Three seasons into a farm equity partnership that runs two dairy farms near Te Awamutu milking nearly 1000 cows, Michael and Lindy Bennett remain focussed on lifting productivity. Their jersey herd is a key part of the equation.
Before entering the partnership, the couple were successful sharemilkers running a Jersey cross herd but working to breed back towards purebred Jersey.
“We’ve still got a bit of crossbreeding in that first herd but the main herd (550 cows) that we bought for the partnership’s second farm, purchased in June 2017, is 95 per cent Jersey and that’s the herd we manage and contract milk now.”
The couple turned down the option of purchasing the farm’s existing Friesian cross herd in favour of Jerseys, sourced through one of the other equity partners, who shares their passion for the breed.
“From a bang for buck perspective, they’re a good cow for production and good choice for our ash country as well. For their body weight, they’re so much more productive. They have great fertility too; we’re doing AB at the moment and we have a 94 per cent submission rate at three weeks.”
An added bonus is that Jerseys are more adapt-able to the shift from twice a day to once a day milking. “The young herd was put on once a day last season.“We had 250 young cows on once a day milking through August and then back on twice a day in September heading into mating and had no problems.”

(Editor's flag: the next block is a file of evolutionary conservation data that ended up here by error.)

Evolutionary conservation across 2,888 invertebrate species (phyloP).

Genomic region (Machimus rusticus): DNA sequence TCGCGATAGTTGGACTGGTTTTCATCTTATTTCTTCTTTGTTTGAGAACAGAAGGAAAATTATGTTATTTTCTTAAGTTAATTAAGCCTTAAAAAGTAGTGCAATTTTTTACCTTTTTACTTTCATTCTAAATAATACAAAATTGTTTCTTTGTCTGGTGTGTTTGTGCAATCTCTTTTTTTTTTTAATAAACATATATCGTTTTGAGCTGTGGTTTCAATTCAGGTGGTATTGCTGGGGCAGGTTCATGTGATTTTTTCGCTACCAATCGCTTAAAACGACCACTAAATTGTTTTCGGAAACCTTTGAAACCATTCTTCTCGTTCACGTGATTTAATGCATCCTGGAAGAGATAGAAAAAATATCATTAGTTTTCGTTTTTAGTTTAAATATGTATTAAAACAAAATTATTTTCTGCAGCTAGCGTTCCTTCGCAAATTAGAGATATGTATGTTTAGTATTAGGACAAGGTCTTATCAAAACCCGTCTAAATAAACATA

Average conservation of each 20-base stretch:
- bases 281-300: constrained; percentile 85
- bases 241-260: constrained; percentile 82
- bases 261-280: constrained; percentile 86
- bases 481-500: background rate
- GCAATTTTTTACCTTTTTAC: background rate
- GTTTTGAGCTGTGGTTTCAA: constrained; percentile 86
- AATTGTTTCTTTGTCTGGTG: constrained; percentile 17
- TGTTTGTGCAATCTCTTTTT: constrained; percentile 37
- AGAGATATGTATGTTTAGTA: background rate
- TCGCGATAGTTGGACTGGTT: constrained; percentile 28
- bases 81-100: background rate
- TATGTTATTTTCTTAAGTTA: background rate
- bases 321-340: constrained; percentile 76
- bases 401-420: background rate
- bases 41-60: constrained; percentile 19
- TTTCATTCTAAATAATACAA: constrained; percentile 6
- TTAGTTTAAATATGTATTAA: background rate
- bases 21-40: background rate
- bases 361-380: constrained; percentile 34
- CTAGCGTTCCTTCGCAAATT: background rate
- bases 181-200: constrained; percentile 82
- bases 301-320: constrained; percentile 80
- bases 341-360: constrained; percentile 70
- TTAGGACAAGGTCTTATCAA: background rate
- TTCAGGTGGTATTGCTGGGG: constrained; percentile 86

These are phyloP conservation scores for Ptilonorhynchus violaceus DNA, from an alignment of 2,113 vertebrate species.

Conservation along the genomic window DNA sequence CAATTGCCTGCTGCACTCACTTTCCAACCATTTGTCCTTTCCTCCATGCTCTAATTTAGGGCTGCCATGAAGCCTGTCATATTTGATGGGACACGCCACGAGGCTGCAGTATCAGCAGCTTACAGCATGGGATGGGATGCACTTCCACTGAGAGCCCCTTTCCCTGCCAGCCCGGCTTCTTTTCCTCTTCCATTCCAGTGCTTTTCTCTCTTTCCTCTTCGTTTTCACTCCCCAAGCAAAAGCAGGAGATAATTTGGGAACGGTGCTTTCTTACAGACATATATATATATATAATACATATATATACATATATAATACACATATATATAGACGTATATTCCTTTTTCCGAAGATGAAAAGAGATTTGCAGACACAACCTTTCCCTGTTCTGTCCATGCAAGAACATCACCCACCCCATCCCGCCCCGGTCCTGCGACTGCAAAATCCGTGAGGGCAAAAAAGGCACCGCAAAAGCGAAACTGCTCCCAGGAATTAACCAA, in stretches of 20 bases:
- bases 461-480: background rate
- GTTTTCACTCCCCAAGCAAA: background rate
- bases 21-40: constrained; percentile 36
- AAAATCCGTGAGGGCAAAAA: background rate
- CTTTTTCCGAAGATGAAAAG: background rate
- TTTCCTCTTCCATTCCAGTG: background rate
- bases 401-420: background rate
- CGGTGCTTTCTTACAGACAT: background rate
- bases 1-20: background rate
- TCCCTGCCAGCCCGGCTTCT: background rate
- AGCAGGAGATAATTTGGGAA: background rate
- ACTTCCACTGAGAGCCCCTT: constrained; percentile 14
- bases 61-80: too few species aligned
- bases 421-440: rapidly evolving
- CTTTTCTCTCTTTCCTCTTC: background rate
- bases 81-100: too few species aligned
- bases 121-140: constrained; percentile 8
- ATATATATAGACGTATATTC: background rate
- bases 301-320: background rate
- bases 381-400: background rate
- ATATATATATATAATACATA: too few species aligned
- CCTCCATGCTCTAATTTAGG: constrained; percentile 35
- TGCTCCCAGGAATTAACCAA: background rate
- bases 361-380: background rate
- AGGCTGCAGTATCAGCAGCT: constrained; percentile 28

Over the past few seasons, with the focus on growth, they have not been overly tough on herd performance though are poised to look at that more closely. A farm advisor (Peter Kane, NZ Farm Management) visits four times a year. The main challenge to date has been getting on top of mastitis-causing bacteria, with 16 cows having to be culled last season.
“It’s not what we wanted but it’s what happens when you buy a new herd.” In terms of genetic development, Michael says the goal has been to spread the gene pool by using the LIC Jersey ‘bull of the day’ for two-thirds of each herd and then using nominated Jersey sires from Liberty Genetics.
The approach also has the advantage of being comparatively cost effective.Lindy, who grew up on a sheep and beef farm in Hunterville, is in charge of the farm’s young stock, along with weighing and drenching.
Usually she takes care of a run-off for young stock too but that job is with Michael at the moment, following the birth of the couple’s daughter, Olivia, in January 2019.Lifting pasture quality is a work in progress on the new farm. Spraying was needed over 50ha last year to get on top of yellow bristle grass.
Several varieties of mixed ryegrasses have been planted to determine which ones will grow best in each area and the farm is also hosting National Forage Variety Trials. The couple do observe though that the pasture has ‘diplomatic immunity’.
“And this year we’ll start a major lime programme as well to get things growing better.”Michael and Lindy have also invested in a new effluent system that includes a seven million litre effluent pond and weeping wall.“Over the next few years, our focus will be on production, pasture and debt repayment.”
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